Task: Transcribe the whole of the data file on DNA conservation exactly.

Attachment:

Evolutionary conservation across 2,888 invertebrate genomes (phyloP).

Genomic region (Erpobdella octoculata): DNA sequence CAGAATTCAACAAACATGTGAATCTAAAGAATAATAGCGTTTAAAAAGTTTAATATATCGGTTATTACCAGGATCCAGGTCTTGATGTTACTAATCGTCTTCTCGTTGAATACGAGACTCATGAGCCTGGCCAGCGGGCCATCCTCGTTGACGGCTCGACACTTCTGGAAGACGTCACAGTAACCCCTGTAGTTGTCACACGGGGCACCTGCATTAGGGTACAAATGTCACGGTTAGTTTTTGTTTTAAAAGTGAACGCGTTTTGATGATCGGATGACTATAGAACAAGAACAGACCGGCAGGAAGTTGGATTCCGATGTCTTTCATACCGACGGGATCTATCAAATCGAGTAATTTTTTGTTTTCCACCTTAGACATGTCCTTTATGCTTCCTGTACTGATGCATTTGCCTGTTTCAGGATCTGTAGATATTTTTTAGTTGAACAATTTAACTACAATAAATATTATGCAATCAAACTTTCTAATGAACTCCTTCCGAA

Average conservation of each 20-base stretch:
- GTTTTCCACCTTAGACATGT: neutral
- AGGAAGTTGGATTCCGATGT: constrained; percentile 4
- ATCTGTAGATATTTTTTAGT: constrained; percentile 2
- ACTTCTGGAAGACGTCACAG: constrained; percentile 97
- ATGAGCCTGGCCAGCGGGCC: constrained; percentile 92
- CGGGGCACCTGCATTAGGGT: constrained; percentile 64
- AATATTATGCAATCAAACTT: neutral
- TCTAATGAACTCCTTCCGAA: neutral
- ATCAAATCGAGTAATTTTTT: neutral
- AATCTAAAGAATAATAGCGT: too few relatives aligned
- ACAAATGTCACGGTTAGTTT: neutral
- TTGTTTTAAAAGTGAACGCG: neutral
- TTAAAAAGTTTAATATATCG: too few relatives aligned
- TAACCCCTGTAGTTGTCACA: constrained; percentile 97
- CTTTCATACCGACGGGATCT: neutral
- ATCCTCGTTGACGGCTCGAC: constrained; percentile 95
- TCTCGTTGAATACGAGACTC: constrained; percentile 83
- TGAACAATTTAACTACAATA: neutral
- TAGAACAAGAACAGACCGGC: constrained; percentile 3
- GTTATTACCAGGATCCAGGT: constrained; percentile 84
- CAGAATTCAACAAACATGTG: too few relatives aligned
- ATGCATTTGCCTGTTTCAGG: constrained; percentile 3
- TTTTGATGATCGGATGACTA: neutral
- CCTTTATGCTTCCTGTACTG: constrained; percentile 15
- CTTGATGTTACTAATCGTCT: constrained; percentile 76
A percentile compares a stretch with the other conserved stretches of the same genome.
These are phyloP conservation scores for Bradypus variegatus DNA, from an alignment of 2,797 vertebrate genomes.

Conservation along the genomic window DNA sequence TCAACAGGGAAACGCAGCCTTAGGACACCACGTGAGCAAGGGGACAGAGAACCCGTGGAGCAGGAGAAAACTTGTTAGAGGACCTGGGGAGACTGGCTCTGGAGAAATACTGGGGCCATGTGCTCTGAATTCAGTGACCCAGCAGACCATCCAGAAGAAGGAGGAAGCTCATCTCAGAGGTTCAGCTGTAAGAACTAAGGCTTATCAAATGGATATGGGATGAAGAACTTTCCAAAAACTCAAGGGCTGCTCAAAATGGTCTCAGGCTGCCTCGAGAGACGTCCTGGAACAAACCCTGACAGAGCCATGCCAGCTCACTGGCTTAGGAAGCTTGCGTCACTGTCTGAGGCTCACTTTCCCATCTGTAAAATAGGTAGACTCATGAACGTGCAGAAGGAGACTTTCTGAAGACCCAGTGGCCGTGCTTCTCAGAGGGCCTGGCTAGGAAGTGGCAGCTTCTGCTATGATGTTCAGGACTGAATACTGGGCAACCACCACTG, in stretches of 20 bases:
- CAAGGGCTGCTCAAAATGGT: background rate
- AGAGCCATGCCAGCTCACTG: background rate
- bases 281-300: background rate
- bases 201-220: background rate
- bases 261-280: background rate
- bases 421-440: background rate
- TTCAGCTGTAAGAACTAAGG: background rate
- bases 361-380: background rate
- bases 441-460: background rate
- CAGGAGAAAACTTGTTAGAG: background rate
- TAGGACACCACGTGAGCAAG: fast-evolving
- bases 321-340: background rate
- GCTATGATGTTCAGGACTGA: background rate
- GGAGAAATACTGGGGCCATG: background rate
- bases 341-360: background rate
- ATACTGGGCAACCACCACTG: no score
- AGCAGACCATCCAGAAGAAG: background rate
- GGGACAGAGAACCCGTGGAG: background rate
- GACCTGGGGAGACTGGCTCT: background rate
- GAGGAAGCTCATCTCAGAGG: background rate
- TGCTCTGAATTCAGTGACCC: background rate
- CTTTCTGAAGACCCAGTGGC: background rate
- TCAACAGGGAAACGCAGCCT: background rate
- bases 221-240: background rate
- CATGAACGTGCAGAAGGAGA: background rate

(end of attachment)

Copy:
Evolutionary conservation across 2,888 invertebrate genomes (phyloP).

Genomic region (Erpobdella octoculata): DNA sequence CAGAATTCAACAAACATGTGAATCTAAAGAATAATAGCGTTTAAAAAGTTTAATATATCGGTTATTACCAGGATCCAGGTCTTGATGTTACTAATCGTCTTCTCGTTGAATACGAGACTCATGAGCCTGGCCAGCGGGCCATCCTCGTTGACGGCTCGACACTTCTGGAAGACGTCACAGTAACCCCTGTAGTTGTCACACGGGGCACCTGCATTAGGGTACAAATGTCACGGTTAGTTTTTGTTTTAAAAGTGAACGCGTTTTGATGATCGGATGACTATAGAACAAGAACAGACCGGCAGGAAGTTGGATTCCGATGTCTTTCATACCGACGGGATCTATCAAATCGAGTAATTTTTTGTTTTCCACCTTAGACATGTCCTTTATGCTTCCTGTACTGATGCATTTGCCTGTTTCAGGATCTGTAGATATTTTTTAGTTGAACAATTTAACTACAATAAATATTATGCAATCAAACTTTCTAATGAACTCCTTCCGAA

Average conservation of each 20-base stretch:
- GTTTTCCACCTTAGACATGT: neutral
- AGGAAGTTGGATTCCGATGT: constrained; percentile 4
- ATCTGTAGATATTTTTTAGT: constrained; percentile 2
- ACTTCTGGAAGACGTCACAG: constrained; percentile 97
- ATGAGCCTGGCCAGCGGGCC: constrained; percentile 92
- CGGGGCACCTGCATTAGGGT: constrained; percentile 64
- AATATTATGCAATCAAACTT: neutral
- TCTAATGAACTCCTTCCGAA: neutral
- ATCAAATCGAGTAATTTTTT: neutral
- AATCTAAAGAATAATAGCGT: too few relatives aligned
- ACAAATGTCACGGTTAGTTT: neutral
- TTGTTTTAAAAGTGAACGCG: neutral
- TTAAAAAGTTTAATATATCG: too few relatives aligned
- TAACCCCTGTAGTTGTCACA: constrained; percentile 97
- CTTTCATACCGACGGGATCT: neutral
- ATCCTCGTTGACGGCTCGAC: constrained; percentile 95
- TCTCGTTGAATACGAGACTC: constrained; percentile 83
- TGAACAATTTAACTACAATA: neutral
- TAGAACAAGAACAGACCGGC: constrained; percentile 3
- GTTATTACCAGGATCCAGGT: constrained; percentile 84
- CAGAATTCAACAAACATGTG: too few relatives aligned
- ATGCATTTGCCTGTTTCAGG: constrained; percentile 3
- TTTTGATGATCGGATGACTA: neutral
- CCTTTATGCTTCCTGTACTG: constrained; percentile 15
- CTTGATGTTACTAATCGTCT: constrained; percentile 76
A percentile compares a stretch with the other conserved stretches of the same genome.
These are phyloP conservation scores for Bradypus variegatus DNA, from an alignment of 2,797 vertebrate genomes.

Conservation along the genomic window DNA sequence TCAACAGGGAAACGCAGCCTTAGGACACCACGTGAGCAAGGGGACAGAGAACCCGTGGAGCAGGAGAAAACTTGTTAGAGGACCTGGGGAGACTGGCTCTGGAGAAATACTGGGGCCATGTGCTCTGAATTCAGTGACCCAGCAGACCATCCAGAAGAAGGAGGAAGCTCATCTCAGAGGTTCAGCTGTAAGAACTAAGGCTTATCAAATGGATATGGGATGAAGAACTTTCCAAAAACTCAAGGGCTGCTCAAAATGGTCTCAGGCTGCCTCGAGAGACGTCCTGGAACAAACCCTGACAGAGCCATGCCAGCTCACTGGCTTAGGAAGCTTGCGTCACTGTCTGAGGCTCACTTTCCCATCTGTAAAATAGGTAGACTCATGAACGTGCAGAAGGAGACTTTCTGAAGACCCAGTGGCCGTGCTTCTCAGAGGGCCTGGCTAGGAAGTGGCAGCTTCTGCTATGATGTTCAGGACTGAATACTGGGCAACCACCACTG, in stretches of 20 bases:
- CAAGGGCTGCTCAAAATGGT: background rate
- AGAGCCATGCCAGCTCACTG: background rate
- bases 281-300: background rate
- bases 201-220: background rate
- bases 261-280: background rate
- bases 421-440: background rate
- TTCAGCTGTAAGAACTAAGG: background rate
- bases 361-380: background rate
- bases 441-460: background rate
- CAGGAGAAAACTTGTTAGAG: background rate
- TAGGACACCACGTGAGCAAG: fast-evolving
- bases 321-340: background rate
- GCTATGATGTTCAGGACTGA: background rate
- GGAGAAATACTGGGGCCATG: background rate
- bases 341-360: background rate
- ATACTGGGCAACCACCACTG: no score
- AGCAGACCATCCAGAAGAAG: background rate
- GGGACAGAGAACCCGTGGAG: background rate
- GACCTGGGGAGACTGGCTCT: background rate
- GAGGAAGCTCATCTCAGAGG: background rate
- TGCTCTGAATTCAGTGACCC: background rate
- CTTTCTGAAGACCCAGTGGC: background rate
- TCAACAGGGAAACGCAGCCT: background rate
- bases 221-240: background rate
- CATGAACGTGCAGAAGGAGA: background rate